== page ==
The boy born to Mary was to be given the name Jesus because he would save his people from their sins. Jesus is the Greek form of the Hebrew name Joshua or Yeshua. It means “Yahweh (the Lord) is salvation or “Yahweh saves.” The wording of the angel’s message in verse 21is actually very close to Isaiah 7:14. But the angel digresses and also quotes from Psalm 130:
If you, O Lord, kept a record of sins,
O Lord, who could stand?
But with you there is forgiveness;
therefore you are feared. (Psa 130:3-4)
O Israel, put your hope in the Lord,
for with the Lord is unfailing love
and with him is full redemption.
He himself will redeem Israel
from all their sins. (Psa 130:7-8)
The name Jesus points to the baby’s mission. Jesus would teach, heal, and disciple, but his primary purpose was to redeem “his” people, both Jews and Gentiles, through the sacrifice of his body and the shedding of his blood.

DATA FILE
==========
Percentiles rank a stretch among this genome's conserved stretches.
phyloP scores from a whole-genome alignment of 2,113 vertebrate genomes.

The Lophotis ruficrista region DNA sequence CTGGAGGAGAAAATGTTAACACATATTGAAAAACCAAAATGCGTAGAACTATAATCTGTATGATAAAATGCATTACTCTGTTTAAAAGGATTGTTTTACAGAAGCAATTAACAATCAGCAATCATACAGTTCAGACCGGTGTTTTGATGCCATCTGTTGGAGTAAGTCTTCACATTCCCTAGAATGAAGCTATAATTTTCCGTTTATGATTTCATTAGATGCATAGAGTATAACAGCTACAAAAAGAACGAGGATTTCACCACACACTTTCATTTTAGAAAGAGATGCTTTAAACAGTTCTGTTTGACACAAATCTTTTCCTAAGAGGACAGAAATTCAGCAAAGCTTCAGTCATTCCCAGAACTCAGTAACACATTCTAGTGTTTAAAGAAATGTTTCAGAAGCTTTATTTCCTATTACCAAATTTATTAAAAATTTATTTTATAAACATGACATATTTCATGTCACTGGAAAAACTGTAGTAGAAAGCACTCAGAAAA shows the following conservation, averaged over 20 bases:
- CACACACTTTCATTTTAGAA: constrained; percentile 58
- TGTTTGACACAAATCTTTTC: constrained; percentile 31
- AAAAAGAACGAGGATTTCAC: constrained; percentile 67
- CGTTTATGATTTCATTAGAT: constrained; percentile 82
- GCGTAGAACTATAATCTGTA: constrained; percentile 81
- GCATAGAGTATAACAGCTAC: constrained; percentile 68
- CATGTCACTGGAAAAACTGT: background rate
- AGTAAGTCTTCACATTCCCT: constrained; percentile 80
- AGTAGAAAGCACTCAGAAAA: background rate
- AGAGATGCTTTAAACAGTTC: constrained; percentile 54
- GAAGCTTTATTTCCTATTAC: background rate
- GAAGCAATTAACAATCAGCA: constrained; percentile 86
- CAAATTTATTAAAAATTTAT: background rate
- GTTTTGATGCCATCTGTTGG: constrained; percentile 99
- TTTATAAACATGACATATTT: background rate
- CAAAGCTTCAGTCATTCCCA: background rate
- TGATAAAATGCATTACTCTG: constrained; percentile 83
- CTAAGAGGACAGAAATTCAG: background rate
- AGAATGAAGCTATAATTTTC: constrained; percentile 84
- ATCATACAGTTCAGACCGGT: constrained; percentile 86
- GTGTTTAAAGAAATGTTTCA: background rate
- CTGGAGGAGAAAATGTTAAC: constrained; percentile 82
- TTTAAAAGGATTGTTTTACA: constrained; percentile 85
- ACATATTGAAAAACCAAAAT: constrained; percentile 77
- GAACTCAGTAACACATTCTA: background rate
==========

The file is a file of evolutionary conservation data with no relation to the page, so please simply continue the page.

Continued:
The question was, How would Israel be saved through the exile? Their hope was to rest on a son born to a virgin, to the Messiah from the line of David. The question today remains the same. What is our hope in the darkness and evil of a world filled with terrorism, crime, pollution, and greed? What is our hope for redeeming our own deceitful and sinful hearts? Our hope is in the baby Jesus, in the incarnation. Jesus has saved us from our sins.
In some major cities one can observe a building downtown, right next to the local skid row. On the front of the building hangs a neon sign that says “Jesus Saves.” Isn’t that the point? Isn’t that what matters most? We are the saved people of God. Christmas is the time to remember that God himself is our salvation.
The second name is Immanuel, which Matthew rightly translates as “God with us.” Matthew frames his entire gospel with this thought, because in the last verse Jesus tells his disciples, “I am with you always, to the very end of the age” (28:20 NIV).